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Counting Mono’s Eared Grebes

June 12th, 2013 by Mono Lake Committee Staff

This post was written by Erica Tucker, 2013 Project Specialist.

From the 2013 Spring & Summer Mono Lake Newsletter: Many, many Eared Grebes pass through the Mono Basin during their fall migration. Because the grebes use Mono Lake as a critical stopover, it’s important to know just how many stop here each year. The process of finding out involves dedicated and professional volunteers, and the Mono Lake Committee assists researchers by coordinating the annual aerial photo survey.

Volunteer LightHawk pilot Geoff Pope steers the plane over Mono Lake during the 2012 Eared Grebe aerial survey. Photo by Arya Degenhardt, with aerial support by LightHawk.

On October 15, 2012, volunteer LightHawk pilot Geoff Pope and photographer Stephen Ingram spent the morning flying over and photographing Mono Lake’s surface and the birds upon it. The final results from researcher Sean Boyd of the Pacific Wildlife Research Centre in British Columbia show that Mono Lake hosted about one million Eared Grebes. That’s roughly 150,000 more than in 2011.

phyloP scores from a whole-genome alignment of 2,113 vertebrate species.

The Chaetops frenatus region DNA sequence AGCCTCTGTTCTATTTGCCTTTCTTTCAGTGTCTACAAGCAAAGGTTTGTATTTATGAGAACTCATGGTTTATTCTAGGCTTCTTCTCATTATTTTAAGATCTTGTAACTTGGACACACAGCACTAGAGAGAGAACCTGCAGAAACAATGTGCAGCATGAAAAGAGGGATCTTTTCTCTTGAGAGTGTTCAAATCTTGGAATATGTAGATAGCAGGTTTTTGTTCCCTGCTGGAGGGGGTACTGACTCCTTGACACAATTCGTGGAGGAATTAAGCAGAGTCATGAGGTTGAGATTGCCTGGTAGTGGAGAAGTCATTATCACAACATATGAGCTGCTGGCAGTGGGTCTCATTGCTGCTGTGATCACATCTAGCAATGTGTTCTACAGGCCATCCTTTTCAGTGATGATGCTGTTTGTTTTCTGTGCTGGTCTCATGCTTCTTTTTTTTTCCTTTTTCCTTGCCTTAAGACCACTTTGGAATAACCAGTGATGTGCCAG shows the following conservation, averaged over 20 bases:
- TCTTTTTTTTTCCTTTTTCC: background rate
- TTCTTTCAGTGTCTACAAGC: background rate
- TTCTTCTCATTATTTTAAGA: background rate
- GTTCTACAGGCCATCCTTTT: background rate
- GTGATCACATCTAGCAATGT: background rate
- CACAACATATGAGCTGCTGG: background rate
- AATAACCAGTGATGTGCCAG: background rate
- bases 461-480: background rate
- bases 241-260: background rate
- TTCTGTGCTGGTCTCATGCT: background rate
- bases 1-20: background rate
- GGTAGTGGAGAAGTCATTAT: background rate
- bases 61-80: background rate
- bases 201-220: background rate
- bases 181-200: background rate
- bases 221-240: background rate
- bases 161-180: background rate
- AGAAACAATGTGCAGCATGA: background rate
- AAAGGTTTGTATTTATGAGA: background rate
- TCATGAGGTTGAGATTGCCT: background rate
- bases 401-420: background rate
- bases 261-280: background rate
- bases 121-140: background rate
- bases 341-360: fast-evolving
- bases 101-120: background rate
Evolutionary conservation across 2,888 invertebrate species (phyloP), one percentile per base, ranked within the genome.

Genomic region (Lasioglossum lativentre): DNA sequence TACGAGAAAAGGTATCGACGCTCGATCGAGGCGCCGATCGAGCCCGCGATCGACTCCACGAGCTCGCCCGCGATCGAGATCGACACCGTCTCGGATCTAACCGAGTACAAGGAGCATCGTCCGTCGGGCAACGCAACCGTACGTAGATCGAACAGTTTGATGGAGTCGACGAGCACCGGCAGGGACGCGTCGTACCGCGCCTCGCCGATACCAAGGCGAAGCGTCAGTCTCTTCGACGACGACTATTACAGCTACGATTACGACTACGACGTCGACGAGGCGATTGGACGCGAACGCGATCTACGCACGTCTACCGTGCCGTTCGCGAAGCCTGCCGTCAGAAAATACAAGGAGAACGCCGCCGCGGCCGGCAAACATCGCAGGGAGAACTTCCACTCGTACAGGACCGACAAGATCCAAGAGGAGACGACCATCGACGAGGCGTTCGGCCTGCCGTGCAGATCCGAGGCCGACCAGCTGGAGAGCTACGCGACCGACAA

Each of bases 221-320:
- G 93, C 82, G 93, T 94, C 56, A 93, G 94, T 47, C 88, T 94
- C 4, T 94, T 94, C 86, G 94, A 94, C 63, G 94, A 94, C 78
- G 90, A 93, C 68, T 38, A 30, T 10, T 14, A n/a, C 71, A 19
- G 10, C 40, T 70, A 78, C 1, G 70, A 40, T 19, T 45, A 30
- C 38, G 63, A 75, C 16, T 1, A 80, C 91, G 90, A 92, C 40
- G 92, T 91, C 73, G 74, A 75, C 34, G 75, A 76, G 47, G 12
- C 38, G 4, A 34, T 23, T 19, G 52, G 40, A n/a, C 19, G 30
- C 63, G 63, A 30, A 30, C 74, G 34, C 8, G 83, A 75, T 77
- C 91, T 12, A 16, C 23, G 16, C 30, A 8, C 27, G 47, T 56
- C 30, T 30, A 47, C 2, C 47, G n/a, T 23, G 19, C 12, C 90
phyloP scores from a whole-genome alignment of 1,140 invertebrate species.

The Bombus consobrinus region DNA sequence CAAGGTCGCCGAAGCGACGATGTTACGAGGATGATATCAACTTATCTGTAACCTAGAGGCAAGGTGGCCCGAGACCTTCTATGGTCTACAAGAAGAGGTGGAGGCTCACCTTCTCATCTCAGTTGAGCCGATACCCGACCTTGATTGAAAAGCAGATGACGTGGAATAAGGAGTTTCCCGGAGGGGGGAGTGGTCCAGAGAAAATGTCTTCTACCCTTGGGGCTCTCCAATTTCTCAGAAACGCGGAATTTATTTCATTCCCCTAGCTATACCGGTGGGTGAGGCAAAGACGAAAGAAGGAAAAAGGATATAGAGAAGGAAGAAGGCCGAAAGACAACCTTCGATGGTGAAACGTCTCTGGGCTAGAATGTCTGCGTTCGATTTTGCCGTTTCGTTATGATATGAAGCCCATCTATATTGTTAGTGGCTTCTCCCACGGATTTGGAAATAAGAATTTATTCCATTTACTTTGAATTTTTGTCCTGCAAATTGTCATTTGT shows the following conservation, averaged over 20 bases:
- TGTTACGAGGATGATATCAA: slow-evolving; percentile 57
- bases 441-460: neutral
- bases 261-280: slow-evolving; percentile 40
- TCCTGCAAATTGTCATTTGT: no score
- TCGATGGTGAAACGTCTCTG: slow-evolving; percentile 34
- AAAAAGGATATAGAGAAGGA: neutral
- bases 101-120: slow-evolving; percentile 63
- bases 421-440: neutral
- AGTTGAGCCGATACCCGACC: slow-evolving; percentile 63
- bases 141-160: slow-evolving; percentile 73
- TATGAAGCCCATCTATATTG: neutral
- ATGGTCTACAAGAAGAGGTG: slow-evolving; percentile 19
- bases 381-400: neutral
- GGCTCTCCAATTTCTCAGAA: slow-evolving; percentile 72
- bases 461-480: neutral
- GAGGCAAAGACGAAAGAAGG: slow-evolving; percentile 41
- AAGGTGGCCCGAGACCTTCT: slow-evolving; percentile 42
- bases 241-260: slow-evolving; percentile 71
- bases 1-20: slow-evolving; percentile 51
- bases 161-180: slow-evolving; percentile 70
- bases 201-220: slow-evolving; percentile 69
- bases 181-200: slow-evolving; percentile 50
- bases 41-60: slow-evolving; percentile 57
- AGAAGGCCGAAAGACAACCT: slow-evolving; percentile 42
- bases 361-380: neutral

Boyd calculates the number of grebes by taking the initial “grebe dot” count from the photos, converting that number into a density, adjusting it for scale, and using the current lake surface area to extrapolate the final number. The annual Eared Grebe survey has happened for most of the past 20 years, and you can see the fluctuations over time on the Mono Basin Clearinghouse website.

The Committee is dedicated to promoting scientific research at Mono Lake, and has been taking an even greater hands-on role with the Eared Grebe survey. The Committee will be training a volunteer this year to count the grebes in the photos to assist Boyd. If you are interested in this or other volunteer opportunities, please contact Rose Catron at (760) 647-6595.

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